Course Description

Introduction to Digital Humanities (DH) in Libraries, Archives, Museums, and other cultural institutions, with a focus on how information professionals can make use of DH methods and approaches and support and sustain DH work in their communities.

Additional Course Description

Over the past decade, the Digital Humanities have emerged as a source of countless conversations, debates, and activities among communities academic and otherwise. Though not always in the foreground of such conversations, Libraries, Archives, Galleries, Museums, and other cultural heritage institutions are at the center of Digital Humanities work: our histories, our collections, our professional practices, our standards, and even our spaces have been critical in the development of the tools, methods, and practices operating in this new arena of scholarship and public work. As the term implies, Digital Humanities involves the application of digital technologies to humanities questions, but it also creates space for humanistic inquiry into the digital systems within which information is created, stored, disseminated, used, and preserved. As information professionals, our voices and our practices are essential operators in the DH ecosystem.

This course will approach Digital Humanities topics in an innately library way. It is designed to prepare information professionals in many environments to understand, support, and make use of the exciting potential the Digital Humanities afford us, our patrons, our institutions, and our larger communities. The course is built around the idea that what we now term the Digital Humanities has deep roots in Library and Information Science, and that those of us trained in the field are uniquely positioned to do, make, develop, talk about, teach, manage, support, sustain, provide access to, and preserve the innovative artifacts, collections, information resources, projects, and potentials it offers. A primary goal for the course is for students to develop fluencies and skills for engaging with Digital Humanities ideas and methods suitable for personally meaningful work in their chosen settings, and inclusive of their preferred roles and functions.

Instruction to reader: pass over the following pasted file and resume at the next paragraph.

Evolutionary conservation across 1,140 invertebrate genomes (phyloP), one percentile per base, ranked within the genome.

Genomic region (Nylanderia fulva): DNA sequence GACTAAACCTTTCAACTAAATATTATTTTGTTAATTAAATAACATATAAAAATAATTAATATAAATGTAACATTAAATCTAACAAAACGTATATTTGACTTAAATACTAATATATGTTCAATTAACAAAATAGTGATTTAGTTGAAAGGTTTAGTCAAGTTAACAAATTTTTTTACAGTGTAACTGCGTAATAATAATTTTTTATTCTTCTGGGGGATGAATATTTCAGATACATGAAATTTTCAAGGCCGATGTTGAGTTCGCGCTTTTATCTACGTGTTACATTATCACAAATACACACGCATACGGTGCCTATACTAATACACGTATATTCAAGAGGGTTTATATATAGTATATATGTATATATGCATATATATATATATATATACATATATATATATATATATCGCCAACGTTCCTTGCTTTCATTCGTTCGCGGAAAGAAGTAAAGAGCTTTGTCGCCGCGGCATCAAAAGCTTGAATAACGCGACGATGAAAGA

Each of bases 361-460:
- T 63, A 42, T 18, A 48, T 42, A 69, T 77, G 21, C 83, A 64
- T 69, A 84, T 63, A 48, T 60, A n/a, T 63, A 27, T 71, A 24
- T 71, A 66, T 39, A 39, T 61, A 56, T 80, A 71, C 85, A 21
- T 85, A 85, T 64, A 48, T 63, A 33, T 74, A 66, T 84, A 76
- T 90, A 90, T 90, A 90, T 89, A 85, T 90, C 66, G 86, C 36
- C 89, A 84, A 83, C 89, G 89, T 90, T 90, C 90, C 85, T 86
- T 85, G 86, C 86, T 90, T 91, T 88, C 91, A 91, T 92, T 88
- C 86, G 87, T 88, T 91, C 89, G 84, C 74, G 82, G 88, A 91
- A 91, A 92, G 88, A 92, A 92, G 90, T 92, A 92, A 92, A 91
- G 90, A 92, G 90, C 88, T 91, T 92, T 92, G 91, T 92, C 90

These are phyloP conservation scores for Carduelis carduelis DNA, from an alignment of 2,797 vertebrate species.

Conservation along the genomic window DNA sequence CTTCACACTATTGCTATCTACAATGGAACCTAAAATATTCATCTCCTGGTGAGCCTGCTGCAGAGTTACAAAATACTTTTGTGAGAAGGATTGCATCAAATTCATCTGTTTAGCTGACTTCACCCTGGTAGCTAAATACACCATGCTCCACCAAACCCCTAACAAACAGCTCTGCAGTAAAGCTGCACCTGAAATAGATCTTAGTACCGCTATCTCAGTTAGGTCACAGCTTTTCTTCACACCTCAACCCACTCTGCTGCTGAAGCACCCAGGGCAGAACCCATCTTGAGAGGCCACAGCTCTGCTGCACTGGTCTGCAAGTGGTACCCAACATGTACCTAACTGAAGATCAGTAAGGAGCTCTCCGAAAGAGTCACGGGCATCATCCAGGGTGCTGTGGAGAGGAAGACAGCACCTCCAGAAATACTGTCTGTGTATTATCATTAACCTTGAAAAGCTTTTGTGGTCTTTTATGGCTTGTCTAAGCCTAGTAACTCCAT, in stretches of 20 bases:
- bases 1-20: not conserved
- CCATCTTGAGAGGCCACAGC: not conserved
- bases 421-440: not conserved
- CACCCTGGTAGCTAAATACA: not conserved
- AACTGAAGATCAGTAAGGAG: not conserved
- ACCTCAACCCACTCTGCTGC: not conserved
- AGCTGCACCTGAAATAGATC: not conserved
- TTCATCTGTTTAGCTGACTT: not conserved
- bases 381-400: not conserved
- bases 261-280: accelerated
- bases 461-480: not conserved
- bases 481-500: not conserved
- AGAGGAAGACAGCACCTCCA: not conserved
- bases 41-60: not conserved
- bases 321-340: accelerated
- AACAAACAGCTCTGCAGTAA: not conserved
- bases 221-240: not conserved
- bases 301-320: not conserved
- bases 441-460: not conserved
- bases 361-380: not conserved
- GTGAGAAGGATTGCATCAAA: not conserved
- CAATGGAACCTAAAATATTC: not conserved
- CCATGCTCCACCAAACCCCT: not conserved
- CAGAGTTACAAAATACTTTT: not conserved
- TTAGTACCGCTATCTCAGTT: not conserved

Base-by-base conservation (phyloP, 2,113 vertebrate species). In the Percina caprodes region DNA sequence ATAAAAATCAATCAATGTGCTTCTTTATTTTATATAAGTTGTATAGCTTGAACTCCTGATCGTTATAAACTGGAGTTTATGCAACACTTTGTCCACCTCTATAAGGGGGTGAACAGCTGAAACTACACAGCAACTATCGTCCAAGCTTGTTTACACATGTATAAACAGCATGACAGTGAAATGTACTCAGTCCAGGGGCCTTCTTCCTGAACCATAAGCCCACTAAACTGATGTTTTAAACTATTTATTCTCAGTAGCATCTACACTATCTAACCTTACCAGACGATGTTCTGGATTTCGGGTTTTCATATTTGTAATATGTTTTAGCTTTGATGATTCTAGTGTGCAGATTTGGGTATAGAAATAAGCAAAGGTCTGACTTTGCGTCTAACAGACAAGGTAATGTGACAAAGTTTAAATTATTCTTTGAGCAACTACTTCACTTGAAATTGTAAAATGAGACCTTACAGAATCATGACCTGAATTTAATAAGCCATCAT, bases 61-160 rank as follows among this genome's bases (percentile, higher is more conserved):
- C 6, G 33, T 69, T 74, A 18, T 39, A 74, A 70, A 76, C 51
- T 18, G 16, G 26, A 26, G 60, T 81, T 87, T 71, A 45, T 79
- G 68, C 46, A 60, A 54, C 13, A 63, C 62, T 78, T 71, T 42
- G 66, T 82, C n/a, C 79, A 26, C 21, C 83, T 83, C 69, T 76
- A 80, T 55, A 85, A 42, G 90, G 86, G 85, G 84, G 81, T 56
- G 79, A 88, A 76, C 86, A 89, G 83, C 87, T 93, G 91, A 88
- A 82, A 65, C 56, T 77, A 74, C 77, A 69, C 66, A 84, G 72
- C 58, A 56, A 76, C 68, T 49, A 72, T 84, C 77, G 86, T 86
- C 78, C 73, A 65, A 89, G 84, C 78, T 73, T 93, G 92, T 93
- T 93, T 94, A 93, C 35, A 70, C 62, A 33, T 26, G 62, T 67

Graduate MLIS students and others interested in Digital Humanities in Galleries, Libraries, Archives, and Museums

Learning Objectives

Upon completion of this course students will be able to:

  • Define Digital Humanities in terms of their own interests, experiences, and professional goals.

  • Describe the unique ways information professionals can undertake, support, and affect Digital Humanities work and participate in DH communities.

  • Plan for and design Digital Humanities projects that make ethical use of collections and labor and that consider implications for development, access, use, and preservation.

  • Demonstrate facility with an array of methods (including mark-up, text analysis, visualization, geolocation and spatial analysis, network analysis, electronic literature, and others) and describe their potential applications in libraries, archives, galleries, museums, or other relevant settings.

  • Discuss the critical role LIS and information professionals have played in the growth of Digital Humanities and describe ways that DH methods and tools can augment their own professional work.

  • Identify, anticipate, and describe the less-visible impacts of underlying technologies on people, cultures, and systems.

Course Syllabi

IST 600 Digital Humanities Spring 2021 Syllabus - Patrick Williams

  • No labels